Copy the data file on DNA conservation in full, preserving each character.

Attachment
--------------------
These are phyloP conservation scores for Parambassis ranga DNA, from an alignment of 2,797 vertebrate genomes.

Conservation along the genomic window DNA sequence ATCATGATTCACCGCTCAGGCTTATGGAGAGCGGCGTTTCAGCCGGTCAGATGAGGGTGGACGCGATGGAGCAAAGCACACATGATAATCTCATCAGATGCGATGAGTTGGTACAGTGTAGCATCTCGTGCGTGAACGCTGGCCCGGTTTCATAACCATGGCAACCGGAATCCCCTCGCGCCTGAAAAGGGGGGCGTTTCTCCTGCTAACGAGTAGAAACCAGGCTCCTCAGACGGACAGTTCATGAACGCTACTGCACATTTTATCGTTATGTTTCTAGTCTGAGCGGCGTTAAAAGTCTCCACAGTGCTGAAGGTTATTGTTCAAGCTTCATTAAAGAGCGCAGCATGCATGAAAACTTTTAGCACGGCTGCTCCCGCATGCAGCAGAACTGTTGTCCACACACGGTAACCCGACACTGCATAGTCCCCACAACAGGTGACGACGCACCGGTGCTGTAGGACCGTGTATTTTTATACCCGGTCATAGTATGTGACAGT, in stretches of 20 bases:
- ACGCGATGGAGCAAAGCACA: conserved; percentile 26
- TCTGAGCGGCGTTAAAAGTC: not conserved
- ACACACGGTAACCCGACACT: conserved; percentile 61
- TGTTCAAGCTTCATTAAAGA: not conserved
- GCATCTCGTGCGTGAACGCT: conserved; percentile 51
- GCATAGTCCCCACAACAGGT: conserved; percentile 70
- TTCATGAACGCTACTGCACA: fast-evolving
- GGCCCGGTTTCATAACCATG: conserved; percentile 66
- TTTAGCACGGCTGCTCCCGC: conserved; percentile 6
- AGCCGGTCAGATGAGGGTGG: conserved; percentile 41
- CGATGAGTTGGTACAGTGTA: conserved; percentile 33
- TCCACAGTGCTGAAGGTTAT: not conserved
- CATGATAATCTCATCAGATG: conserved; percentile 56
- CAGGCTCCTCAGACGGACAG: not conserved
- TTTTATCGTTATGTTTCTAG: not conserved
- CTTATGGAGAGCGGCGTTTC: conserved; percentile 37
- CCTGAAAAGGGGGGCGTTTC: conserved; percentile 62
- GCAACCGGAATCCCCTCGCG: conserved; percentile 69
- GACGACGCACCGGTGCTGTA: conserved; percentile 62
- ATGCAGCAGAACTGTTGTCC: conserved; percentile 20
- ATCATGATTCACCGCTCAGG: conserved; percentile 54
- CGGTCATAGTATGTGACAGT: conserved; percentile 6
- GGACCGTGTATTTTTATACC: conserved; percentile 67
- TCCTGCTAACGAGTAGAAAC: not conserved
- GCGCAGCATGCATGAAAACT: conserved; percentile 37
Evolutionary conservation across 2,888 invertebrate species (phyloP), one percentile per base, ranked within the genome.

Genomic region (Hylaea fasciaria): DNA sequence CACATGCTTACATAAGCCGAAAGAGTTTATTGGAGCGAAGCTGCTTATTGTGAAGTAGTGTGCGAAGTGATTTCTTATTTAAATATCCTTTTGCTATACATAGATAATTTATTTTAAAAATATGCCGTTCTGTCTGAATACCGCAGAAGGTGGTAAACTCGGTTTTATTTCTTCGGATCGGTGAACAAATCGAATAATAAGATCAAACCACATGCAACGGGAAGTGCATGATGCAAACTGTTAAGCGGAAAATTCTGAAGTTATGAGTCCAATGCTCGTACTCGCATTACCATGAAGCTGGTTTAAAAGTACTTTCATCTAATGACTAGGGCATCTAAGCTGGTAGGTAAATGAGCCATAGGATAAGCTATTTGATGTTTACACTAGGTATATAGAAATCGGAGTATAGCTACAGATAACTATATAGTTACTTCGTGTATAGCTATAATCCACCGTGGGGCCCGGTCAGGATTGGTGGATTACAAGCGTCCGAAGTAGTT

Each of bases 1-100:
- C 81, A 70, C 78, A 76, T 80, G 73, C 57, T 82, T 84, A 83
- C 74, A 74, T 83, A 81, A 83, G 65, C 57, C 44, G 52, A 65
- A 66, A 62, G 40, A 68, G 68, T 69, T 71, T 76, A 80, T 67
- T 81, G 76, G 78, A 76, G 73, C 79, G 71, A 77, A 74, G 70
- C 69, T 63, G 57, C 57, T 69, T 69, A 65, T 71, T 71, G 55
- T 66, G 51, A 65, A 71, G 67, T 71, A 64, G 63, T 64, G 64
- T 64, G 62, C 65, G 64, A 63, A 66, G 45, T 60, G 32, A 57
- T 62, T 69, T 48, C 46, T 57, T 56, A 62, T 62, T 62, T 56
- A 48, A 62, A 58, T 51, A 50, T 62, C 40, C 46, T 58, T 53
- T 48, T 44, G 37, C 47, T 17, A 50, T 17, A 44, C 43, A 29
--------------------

These are phyloP conservation scores for Parambassis ranga DNA, from an alignment of 2,797 vertebrate genomes.

Conservation along the genomic window DNA sequence ATCATGATTCACCGCTCAGGCTTATGGAGAGCGGCGTTTCAGCCGGTCAGATGAGGGTGGACGCGATGGAGCAAAGCACACATGATAATCTCATCAGATGCGATGAGTTGGTACAGTGTAGCATCTCGTGCGTGAACGCTGGCCCGGTTTCATAACCATGGCAACCGGAATCCCCTCGCGCCTGAAAAGGGGGGCGTTTCTCCTGCTAACGAGTAGAAACCAGGCTCCTCAGACGGACAGTTCATGAACGCTACTGCACATTTTATCGTTATGTTTCTAGTCTGAGCGGCGTTAAAAGTCTCCACAGTGCTGAAGGTTATTGTTCAAGCTTCATTAAAGAGCGCAGCATGCATGAAAACTTTTAGCACGGCTGCTCCCGCATGCAGCAGAACTGTTGTCCACACACGGTAACCCGACACTGCATAGTCCCCACAACAGGTGACGACGCACCGGTGCTGTAGGACCGTGTATTTTTATACCCGGTCATAGTATGTGACAGT, in stretches of 20 bases:
- ACGCGATGGAGCAAAGCACA: conserved; percentile 26
- TCTGAGCGGCGTTAAAAGTC: not conserved
- ACACACGGTAACCCGACACT: conserved; percentile 61
- TGTTCAAGCTTCATTAAAGA: not conserved
- GCATCTCGTGCGTGAACGCT: conserved; percentile 51
- GCATAGTCCCCACAACAGGT: conserved; percentile 70
- TTCATGAACGCTACTGCACA: fast-evolving
- GGCCCGGTTTCATAACCATG: conserved; percentile 66
- TTTAGCACGGCTGCTCCCGC: conserved; percentile 6
- AGCCGGTCAGATGAGGGTGG: conserved; percentile 41
- CGATGAGTTGGTACAGTGTA: conserved; percentile 33
- TCCACAGTGCTGAAGGTTAT: not conserved
- CATGATAATCTCATCAGATG: conserved; percentile 56
- CAGGCTCCTCAGACGGACAG: not conserved
- TTTTATCGTTATGTTTCTAG: not conserved
- CTTATGGAGAGCGGCGTTTC: conserved; percentile 37
- CCTGAAAAGGGGGGCGTTTC: conserved; percentile 62
- GCAACCGGAATCCCCTCGCG: conserved; percentile 69
- GACGACGCACCGGTGCTGTA: conserved; percentile 62
- ATGCAGCAGAACTGTTGTCC: conserved; percentile 20
- ATCATGATTCACCGCTCAGG: conserved; percentile 54
- CGGTCATAGTATGTGACAGT: conserved; percentile 6
- GGACCGTGTATTTTTATACC: conserved; percentile 67
- TCCTGCTAACGAGTAGAAAC: not conserved
- GCGCAGCATGCATGAAAACT: conserved; percentile 37
Evolutionary conservation across 2,888 invertebrate species (phyloP), one percentile per base, ranked within the genome.

Genomic region (Hylaea fasciaria): DNA sequence CACATGCTTACATAAGCCGAAAGAGTTTATTGGAGCGAAGCTGCTTATTGTGAAGTAGTGTGCGAAGTGATTTCTTATTTAAATATCCTTTTGCTATACATAGATAATTTATTTTAAAAATATGCCGTTCTGTCTGAATACCGCAGAAGGTGGTAAACTCGGTTTTATTTCTTCGGATCGGTGAACAAATCGAATAATAAGATCAAACCACATGCAACGGGAAGTGCATGATGCAAACTGTTAAGCGGAAAATTCTGAAGTTATGAGTCCAATGCTCGTACTCGCATTACCATGAAGCTGGTTTAAAAGTACTTTCATCTAATGACTAGGGCATCTAAGCTGGTAGGTAAATGAGCCATAGGATAAGCTATTTGATGTTTACACTAGGTATATAGAAATCGGAGTATAGCTACAGATAACTATATAGTTACTTCGTGTATAGCTATAATCCACCGTGGGGCCCGGTCAGGATTGGTGGATTACAAGCGTCCGAAGTAGTT

Each of bases 1-100:
- C 81, A 70, C 78, A 76, T 80, G 73, C 57, T 82, T 84, A 83
- C 74, A 74, T 83, A 81, A 83, G 65, C 57, C 44, G 52, A 65
- A 66, A 62, G 40, A 68, G 68, T 69, T 71, T 76, A 80, T 67
- T 81, G 76, G 78, A 76, G 73, C 79, G 71, A 77, A 74, G 70
- C 69, T 63, G 57, C 57, T 69, T 69, A 65, T 71, T 71, G 55
- T 66, G 51, A 65, A 71, G 67, T 71, A 64, G 63, T 64, G 64
- T 64, G 62, C 65, G 64, A 63, A 66, G 45, T 60, G 32, A 57
- T 62, T 69, T 48, C 46, T 57, T 56, A 62, T 62, T 62, T 56
- A 48, A 62, A 58, T 51, A 50, T 62, C 40, C 46, T 58, T 53
- T 48, T 44, G 37, C 47, T 17, A 50, T 17, A 44, C 43, A 29